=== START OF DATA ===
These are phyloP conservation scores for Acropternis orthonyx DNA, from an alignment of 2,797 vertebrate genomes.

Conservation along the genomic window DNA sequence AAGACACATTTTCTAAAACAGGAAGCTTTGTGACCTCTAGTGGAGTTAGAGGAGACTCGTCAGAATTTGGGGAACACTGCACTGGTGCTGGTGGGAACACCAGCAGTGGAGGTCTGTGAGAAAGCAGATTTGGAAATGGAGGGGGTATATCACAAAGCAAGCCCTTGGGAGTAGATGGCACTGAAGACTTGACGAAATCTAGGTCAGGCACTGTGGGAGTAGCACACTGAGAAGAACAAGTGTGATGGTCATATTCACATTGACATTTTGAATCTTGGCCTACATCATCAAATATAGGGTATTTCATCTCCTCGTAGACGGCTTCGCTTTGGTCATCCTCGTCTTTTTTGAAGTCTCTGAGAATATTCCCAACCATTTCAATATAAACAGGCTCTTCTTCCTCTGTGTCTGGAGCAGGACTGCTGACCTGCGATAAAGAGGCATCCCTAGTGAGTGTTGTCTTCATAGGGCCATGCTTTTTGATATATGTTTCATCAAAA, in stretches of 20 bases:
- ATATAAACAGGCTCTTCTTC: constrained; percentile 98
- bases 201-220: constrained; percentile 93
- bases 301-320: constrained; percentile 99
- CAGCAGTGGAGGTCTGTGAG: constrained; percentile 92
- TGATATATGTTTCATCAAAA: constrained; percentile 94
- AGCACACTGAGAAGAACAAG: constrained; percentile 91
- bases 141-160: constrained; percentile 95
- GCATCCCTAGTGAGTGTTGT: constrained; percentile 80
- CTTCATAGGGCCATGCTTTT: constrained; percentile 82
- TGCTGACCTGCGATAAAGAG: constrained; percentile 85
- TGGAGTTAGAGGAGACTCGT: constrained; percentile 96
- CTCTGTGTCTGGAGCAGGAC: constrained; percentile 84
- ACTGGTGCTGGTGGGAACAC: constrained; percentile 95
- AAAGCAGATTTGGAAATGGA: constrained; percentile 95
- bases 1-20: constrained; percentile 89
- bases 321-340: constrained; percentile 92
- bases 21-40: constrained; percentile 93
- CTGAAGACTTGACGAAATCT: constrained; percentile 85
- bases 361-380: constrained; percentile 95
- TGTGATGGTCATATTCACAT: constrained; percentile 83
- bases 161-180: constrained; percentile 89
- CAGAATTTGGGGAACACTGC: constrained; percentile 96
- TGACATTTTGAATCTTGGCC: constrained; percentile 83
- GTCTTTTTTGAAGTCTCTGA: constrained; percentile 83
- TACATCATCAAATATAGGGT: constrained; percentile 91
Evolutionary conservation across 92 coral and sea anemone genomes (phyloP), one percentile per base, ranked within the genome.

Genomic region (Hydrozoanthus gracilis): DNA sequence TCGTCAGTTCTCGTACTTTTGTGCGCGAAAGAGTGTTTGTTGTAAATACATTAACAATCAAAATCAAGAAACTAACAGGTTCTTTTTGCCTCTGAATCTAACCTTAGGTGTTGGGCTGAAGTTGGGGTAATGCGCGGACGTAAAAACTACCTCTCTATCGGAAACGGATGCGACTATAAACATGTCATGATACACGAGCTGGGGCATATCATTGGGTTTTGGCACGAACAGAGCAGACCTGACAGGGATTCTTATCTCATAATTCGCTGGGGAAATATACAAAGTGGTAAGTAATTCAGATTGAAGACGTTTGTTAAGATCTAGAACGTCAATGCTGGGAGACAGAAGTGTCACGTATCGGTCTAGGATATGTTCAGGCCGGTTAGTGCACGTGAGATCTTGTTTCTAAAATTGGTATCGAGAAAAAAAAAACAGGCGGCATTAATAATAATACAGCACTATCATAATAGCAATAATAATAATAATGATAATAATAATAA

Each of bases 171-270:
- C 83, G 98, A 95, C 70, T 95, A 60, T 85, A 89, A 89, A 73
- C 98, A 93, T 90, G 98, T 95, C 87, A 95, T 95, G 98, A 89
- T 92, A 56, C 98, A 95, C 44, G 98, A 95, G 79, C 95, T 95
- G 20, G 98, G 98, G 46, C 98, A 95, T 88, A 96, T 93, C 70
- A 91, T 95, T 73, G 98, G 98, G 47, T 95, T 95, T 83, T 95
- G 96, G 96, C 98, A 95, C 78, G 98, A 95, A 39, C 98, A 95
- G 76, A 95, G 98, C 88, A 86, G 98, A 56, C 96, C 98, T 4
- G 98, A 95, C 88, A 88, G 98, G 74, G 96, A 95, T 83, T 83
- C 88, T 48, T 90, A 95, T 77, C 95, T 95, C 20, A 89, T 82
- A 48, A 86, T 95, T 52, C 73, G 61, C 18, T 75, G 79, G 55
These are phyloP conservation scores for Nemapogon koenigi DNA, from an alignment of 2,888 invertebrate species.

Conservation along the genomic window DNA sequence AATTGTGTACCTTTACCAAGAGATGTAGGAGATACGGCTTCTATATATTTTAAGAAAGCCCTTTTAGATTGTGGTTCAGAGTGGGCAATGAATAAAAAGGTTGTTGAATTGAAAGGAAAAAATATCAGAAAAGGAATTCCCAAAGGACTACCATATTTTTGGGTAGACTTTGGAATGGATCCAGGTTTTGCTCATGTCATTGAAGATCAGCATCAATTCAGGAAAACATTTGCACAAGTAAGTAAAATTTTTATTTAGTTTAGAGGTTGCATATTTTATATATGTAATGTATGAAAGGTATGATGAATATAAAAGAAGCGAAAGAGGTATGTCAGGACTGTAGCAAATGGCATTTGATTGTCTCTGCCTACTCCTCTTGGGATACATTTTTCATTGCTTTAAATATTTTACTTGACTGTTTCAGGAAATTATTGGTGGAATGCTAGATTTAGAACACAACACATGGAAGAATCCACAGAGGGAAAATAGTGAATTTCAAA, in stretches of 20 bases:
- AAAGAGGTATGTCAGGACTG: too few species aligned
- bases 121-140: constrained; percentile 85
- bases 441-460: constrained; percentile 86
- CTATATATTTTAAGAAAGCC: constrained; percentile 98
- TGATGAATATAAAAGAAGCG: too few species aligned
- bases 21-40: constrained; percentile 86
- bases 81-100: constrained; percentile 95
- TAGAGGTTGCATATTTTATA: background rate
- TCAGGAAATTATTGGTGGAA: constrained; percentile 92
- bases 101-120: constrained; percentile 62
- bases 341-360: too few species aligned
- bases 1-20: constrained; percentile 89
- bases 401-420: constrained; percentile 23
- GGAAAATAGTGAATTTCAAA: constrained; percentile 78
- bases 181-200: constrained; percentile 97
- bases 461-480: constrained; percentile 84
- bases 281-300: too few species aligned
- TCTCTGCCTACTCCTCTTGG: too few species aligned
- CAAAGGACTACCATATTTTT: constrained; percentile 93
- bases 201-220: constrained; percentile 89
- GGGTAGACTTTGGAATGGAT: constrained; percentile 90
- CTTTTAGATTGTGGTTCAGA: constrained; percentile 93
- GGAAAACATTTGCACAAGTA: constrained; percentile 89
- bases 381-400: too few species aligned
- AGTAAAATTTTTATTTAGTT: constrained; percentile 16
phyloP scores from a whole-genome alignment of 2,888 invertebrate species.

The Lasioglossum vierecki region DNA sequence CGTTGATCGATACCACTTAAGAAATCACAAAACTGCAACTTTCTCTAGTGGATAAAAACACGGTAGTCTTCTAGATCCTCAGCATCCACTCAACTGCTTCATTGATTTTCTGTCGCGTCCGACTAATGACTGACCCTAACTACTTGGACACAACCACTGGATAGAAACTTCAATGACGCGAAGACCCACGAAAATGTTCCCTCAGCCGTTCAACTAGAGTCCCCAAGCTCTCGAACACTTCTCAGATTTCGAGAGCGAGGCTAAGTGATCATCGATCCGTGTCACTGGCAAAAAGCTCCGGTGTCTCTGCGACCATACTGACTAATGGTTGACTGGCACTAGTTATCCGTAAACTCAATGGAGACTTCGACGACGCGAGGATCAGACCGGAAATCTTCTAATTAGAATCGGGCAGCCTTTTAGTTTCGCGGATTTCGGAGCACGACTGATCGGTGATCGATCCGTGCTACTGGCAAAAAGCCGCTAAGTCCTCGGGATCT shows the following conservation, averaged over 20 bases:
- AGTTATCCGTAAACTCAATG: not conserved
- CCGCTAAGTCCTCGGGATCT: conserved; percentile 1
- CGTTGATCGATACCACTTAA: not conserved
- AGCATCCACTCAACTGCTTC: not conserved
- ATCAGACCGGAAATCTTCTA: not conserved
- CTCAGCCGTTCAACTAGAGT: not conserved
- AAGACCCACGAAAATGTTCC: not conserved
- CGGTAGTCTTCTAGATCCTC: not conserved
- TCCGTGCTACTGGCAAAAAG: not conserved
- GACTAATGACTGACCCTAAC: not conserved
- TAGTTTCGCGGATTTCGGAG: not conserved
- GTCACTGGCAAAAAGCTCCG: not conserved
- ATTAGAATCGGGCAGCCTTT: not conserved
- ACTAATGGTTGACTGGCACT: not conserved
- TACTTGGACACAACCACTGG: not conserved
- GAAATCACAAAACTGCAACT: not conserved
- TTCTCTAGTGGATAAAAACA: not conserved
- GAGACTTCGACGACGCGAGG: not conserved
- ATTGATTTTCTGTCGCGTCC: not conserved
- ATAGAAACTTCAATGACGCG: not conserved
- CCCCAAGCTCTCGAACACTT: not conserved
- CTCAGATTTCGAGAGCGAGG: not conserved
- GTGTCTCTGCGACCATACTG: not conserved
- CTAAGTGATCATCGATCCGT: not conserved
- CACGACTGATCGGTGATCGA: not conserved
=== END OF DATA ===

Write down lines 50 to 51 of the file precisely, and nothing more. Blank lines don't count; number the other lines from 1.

- TAGAGGTTGCATATTTTATA: background rate
- TCAGGAAATTATTGGTGGAA: constrained; percentile 92